Day of the Living Museum
The man was using a hatchet to make a spoon out of a log. “That’s the way it used to be done,” he told us. “People needed things to do indoors when it was cold and damp.”
I zipped up my raincoat. “That’s why we have Netflix.”
We were visiting the Weald and Downland Living Museum in Singleton, England, a large outdoor museum of houses, barns, and villages from the 1300s to 1800s that had been moved there from all over Southern England. The sun poked out from behind a huge cloud. I took a quick photo of the spoon guy.
Back in Santa Barbara it was eighty degrees and sunny. Alan and Adrienne loved it. They were staying in our house. We were staying in their house in Sussex.
“What’s the weather app say?” I asked Pat.
“Not bad, what’s the high?”
“That is the high.”
“Any chance of rain?”
“Every day we are here.”
We walked along the gravel path of Weald and Downland to a thatched-roof “Poplar Cottage” built in the 1600s. Upstairs was a bedroom (called a solar) with a romantic view of the thatching above. “Probably had running water… when it rained.”
“Don’t say rain,” Pat said. “I forgot my raincoat. You’d probably lend me yours though, right?”
“I’d love to, Dear, but, ah, the zipper is stuck.”
“So much for the age of chivalry.”
There was also a cradle in the bedroom. “Wonder how long it takes to whittle a baby spoon with an axe?”
“About the same time it would take to thaw out after breastfeeding.”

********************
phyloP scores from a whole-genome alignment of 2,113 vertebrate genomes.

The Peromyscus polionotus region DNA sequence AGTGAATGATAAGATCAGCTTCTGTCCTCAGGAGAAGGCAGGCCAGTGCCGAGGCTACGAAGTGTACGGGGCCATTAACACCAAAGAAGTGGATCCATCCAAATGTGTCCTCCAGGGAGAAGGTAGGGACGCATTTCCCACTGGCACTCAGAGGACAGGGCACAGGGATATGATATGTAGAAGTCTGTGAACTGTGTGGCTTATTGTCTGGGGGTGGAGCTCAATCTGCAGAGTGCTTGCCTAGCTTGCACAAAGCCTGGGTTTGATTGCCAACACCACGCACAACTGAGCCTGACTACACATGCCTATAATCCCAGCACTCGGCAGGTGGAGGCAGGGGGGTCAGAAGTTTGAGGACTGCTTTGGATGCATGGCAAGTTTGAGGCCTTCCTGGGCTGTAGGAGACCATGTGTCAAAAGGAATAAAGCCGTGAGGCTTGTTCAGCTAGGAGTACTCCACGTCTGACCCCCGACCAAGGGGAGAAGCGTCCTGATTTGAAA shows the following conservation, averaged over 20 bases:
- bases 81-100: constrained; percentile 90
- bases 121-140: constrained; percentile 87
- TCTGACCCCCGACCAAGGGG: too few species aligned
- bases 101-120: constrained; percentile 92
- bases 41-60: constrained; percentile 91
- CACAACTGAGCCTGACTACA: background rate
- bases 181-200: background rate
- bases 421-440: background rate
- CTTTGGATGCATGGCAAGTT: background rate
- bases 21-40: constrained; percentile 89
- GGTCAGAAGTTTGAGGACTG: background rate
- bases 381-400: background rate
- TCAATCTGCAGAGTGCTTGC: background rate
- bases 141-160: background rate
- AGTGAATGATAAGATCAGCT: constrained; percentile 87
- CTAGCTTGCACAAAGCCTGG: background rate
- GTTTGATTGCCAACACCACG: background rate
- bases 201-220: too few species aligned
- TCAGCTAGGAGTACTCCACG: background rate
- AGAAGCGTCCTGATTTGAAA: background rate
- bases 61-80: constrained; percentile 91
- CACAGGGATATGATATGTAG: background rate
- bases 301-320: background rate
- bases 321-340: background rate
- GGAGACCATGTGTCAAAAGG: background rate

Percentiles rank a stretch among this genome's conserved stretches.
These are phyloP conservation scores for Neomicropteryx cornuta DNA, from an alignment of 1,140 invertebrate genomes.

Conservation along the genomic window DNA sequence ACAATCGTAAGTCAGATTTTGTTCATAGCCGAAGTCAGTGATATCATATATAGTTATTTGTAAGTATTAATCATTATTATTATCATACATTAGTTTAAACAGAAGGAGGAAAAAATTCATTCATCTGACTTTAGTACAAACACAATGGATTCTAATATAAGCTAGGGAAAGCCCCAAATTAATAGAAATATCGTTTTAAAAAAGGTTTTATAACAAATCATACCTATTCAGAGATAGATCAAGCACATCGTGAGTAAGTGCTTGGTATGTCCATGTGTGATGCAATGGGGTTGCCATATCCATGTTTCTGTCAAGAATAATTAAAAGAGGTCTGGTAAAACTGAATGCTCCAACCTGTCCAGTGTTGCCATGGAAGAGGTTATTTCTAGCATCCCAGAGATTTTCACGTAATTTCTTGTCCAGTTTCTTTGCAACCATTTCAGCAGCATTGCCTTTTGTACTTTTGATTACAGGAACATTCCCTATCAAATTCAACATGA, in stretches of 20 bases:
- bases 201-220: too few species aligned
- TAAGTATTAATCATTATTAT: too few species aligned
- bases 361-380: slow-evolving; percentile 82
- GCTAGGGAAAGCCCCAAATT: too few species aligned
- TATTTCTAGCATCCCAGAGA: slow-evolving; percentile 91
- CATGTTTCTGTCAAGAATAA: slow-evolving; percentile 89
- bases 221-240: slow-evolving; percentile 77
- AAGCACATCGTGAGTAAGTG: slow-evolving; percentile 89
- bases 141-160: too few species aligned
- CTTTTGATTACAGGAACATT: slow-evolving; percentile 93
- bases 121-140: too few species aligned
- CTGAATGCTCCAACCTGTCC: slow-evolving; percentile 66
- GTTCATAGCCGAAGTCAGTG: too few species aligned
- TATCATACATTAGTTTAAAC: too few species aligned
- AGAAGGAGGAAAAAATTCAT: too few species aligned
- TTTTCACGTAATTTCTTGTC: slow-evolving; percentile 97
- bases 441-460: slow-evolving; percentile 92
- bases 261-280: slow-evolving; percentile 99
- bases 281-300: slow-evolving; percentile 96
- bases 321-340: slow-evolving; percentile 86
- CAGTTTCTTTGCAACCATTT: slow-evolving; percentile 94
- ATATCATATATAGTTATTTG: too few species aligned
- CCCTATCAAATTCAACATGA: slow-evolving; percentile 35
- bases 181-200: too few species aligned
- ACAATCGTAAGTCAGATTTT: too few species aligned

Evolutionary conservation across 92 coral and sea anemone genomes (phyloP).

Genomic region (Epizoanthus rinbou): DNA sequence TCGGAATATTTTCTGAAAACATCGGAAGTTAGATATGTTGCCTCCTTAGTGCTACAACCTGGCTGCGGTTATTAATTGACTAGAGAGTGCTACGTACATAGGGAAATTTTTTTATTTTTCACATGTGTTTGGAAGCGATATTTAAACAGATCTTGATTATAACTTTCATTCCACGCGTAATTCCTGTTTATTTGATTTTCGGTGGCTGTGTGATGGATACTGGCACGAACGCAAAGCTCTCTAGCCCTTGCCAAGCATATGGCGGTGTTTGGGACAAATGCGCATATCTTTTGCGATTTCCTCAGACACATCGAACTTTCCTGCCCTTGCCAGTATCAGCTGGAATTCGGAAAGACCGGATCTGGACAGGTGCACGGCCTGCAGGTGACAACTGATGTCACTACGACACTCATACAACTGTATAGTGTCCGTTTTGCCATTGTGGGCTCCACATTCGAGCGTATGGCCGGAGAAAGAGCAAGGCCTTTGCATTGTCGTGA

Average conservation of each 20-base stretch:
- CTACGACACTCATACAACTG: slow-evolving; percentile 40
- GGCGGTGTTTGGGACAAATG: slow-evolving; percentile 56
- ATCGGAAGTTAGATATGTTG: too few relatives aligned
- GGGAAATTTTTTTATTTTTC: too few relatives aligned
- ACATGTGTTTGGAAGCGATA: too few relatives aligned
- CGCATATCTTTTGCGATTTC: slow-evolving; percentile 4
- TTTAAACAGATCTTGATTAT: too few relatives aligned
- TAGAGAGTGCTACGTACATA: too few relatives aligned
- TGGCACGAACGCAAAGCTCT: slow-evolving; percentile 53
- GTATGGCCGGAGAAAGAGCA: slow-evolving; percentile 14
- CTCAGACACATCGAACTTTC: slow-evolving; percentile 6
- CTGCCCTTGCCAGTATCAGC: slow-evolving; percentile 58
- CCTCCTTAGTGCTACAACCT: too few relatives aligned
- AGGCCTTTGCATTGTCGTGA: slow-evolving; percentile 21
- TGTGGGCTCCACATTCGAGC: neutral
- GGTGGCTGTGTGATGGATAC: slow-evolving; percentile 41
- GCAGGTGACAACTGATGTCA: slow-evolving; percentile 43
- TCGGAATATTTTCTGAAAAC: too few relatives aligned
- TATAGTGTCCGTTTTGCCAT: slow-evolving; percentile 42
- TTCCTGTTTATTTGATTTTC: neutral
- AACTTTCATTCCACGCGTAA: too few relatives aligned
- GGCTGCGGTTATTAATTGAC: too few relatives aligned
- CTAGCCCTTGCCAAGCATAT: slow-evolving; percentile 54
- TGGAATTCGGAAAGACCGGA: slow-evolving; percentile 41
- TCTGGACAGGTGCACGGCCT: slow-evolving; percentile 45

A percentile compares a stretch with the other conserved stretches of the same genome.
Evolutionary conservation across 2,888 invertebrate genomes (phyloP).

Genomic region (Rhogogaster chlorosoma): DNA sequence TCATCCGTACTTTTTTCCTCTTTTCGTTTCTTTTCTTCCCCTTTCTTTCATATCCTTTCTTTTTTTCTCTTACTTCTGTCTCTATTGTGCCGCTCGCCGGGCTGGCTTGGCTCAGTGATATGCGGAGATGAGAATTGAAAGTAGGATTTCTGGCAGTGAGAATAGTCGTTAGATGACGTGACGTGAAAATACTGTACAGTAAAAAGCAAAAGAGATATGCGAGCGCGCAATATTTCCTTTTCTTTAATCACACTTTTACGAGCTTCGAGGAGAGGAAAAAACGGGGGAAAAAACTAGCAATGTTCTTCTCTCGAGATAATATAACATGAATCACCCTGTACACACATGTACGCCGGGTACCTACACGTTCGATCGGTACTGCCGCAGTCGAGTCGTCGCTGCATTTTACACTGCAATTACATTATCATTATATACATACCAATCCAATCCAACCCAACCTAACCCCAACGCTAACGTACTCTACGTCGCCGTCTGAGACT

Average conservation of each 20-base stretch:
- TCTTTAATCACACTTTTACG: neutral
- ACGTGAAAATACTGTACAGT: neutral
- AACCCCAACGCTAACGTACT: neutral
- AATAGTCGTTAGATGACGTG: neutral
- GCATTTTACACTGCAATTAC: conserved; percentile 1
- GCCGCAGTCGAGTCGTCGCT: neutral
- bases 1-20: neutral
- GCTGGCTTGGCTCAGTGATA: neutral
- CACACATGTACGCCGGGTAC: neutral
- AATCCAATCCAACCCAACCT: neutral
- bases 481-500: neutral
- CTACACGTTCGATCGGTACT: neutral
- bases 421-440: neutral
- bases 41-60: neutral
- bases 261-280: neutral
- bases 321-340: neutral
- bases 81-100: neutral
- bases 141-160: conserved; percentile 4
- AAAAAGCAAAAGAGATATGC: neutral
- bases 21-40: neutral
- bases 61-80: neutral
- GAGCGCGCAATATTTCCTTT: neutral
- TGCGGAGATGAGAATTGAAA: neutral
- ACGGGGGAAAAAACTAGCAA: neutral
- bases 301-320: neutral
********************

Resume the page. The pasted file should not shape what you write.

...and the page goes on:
We continued on to a one-room schoolhouse. It contained a painting of Jesus, a map of the British Isles, and a movable chalkboard that said: “Children should be seen and not heard.” I think the chalkboard in my grade school said the same thing.
Our next stop was a medieval cottage that had once been in the village of Hangleton, probably built in the 1200s. Inside was a large open room with an oven and a hearth, both of which, in my opinion, should have been working on a day like today. The village itself died due to an economic change. And because of Black Death.
“Don’t touch anything.” I suggested.
“Too late,” Pat said. She waved her hand in front of my face. “But I won’t touch you if you give me your raincoat.”
“Wow, just like our vows: ‘Til Black Death do us part.’”
We continued on. I walked well behind Pat so I could keep my eye on her. We discovered an old barn from Cowfold. It had been dated by dendrochronology (tree-ring dating). The trees used in the construction were felled in 1536. Across from the barn was a field with a cow with large horns. It stared at us chewing slowly and deliberately. We took turns mooing at him. He was unimpressed. So we headed for our final village stop, a watermill from the 1600s that was still in operation. It ground corn using two millstones powered by a waterwheel.
“The water comes from a pond above us,” the operator told us. “The water ends up in the pond just below us. At night, we pump all the water from the lower pond back to the upper pond for next day’s tours.”
“We were early recyclers,” his partner said.
We headed for the parking lot. The other thing we exchanged with Adrienne and Alan was our cars. They joked about Americans driving on the wrong side of the road. But at least, for the most part, our roads had two sides. Many of the roads we took to get to Weald and Downland were the width of one car.
“How are your toes?” Pat asked. When I drove they curled under in sheer terror.
“Better. How is your neck?” Pat climbed into the passenger seat and moved her head toward the middle of the car, as far away from the foliage as possible.
“A little stiff. But I guess the folks that lived in all these old villages would have loved to have a car to get around.”
We pulled onto the road. A tour bus came right at us. “Maybe,” I said.
A) Pat in front of a 1600s thatched-roof “Poplar Cottage” at Weald and Downland Living Museum in Singleton, England